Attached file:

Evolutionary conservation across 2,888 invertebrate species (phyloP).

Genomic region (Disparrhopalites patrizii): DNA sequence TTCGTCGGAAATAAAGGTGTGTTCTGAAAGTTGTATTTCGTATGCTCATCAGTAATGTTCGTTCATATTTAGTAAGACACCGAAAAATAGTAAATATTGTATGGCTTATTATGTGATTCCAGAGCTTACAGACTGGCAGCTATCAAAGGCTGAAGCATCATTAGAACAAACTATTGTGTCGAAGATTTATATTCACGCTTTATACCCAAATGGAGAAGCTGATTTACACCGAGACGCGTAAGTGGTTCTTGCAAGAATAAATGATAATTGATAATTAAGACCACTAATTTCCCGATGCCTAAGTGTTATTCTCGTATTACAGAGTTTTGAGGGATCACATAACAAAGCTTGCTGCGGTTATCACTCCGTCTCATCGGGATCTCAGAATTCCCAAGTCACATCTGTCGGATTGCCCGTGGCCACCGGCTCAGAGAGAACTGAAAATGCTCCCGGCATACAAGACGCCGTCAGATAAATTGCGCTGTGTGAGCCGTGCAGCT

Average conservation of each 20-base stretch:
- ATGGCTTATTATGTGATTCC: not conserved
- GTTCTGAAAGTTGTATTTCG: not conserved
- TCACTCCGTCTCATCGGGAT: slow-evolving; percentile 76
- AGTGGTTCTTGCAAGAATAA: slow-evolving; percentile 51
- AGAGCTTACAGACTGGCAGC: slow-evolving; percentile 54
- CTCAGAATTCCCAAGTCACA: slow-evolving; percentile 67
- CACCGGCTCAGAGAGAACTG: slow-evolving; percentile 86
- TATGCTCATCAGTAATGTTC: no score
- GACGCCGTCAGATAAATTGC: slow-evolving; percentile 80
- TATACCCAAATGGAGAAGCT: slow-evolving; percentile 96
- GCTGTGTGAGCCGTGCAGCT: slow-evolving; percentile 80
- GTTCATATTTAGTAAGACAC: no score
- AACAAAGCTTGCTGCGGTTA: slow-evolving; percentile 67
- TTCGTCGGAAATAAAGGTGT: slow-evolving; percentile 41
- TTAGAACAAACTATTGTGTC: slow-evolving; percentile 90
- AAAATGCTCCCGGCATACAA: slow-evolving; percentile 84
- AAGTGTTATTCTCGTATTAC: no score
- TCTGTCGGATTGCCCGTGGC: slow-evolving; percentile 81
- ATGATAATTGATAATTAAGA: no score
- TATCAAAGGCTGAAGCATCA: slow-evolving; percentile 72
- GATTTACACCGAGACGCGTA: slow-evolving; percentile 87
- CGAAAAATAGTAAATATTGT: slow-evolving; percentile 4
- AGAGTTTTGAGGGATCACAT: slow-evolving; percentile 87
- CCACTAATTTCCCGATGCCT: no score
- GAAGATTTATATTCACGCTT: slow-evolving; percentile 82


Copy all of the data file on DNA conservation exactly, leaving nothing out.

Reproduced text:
Evolutionary conservation across 2,888 invertebrate species (phyloP).

Genomic region (Disparrhopalites patrizii): DNA sequence TTCGTCGGAAATAAAGGTGTGTTCTGAAAGTTGTATTTCGTATGCTCATCAGTAATGTTCGTTCATATTTAGTAAGACACCGAAAAATAGTAAATATTGTATGGCTTATTATGTGATTCCAGAGCTTACAGACTGGCAGCTATCAAAGGCTGAAGCATCATTAGAACAAACTATTGTGTCGAAGATTTATATTCACGCTTTATACCCAAATGGAGAAGCTGATTTACACCGAGACGCGTAAGTGGTTCTTGCAAGAATAAATGATAATTGATAATTAAGACCACTAATTTCCCGATGCCTAAGTGTTATTCTCGTATTACAGAGTTTTGAGGGATCACATAACAAAGCTTGCTGCGGTTATCACTCCGTCTCATCGGGATCTCAGAATTCCCAAGTCACATCTGTCGGATTGCCCGTGGCCACCGGCTCAGAGAGAACTGAAAATGCTCCCGGCATACAAGACGCCGTCAGATAAATTGCGCTGTGTGAGCCGTGCAGCT

Average conservation of each 20-base stretch:
- ATGGCTTATTATGTGATTCC: not conserved
- GTTCTGAAAGTTGTATTTCG: not conserved
- TCACTCCGTCTCATCGGGAT: slow-evolving; percentile 76
- AGTGGTTCTTGCAAGAATAA: slow-evolving; percentile 51
- AGAGCTTACAGACTGGCAGC: slow-evolving; percentile 54
- CTCAGAATTCCCAAGTCACA: slow-evolving; percentile 67
- CACCGGCTCAGAGAGAACTG: slow-evolving; percentile 86
- TATGCTCATCAGTAATGTTC: no score
- GACGCCGTCAGATAAATTGC: slow-evolving; percentile 80
- TATACCCAAATGGAGAAGCT: slow-evolving; percentile 96
- GCTGTGTGAGCCGTGCAGCT: slow-evolving; percentile 80
- GTTCATATTTAGTAAGACAC: no score
- AACAAAGCTTGCTGCGGTTA: slow-evolving; percentile 67
- TTCGTCGGAAATAAAGGTGT: slow-evolving; percentile 41
- TTAGAACAAACTATTGTGTC: slow-evolving; percentile 90
- AAAATGCTCCCGGCATACAA: slow-evolving; percentile 84
- AAGTGTTATTCTCGTATTAC: no score
- TCTGTCGGATTGCCCGTGGC: slow-evolving; percentile 81
- ATGATAATTGATAATTAAGA: no score
- TATCAAAGGCTGAAGCATCA: slow-evolving; percentile 72
- GATTTACACCGAGACGCGTA: slow-evolving; percentile 87
- CGAAAAATAGTAAATATTGT: slow-evolving; percentile 4
- AGAGTTTTGAGGGATCACAT: slow-evolving; percentile 87
- CCACTAATTTCCCGATGCCT: no score
- GAAGATTTATATTCACGCTT: slow-evolving; percentile 82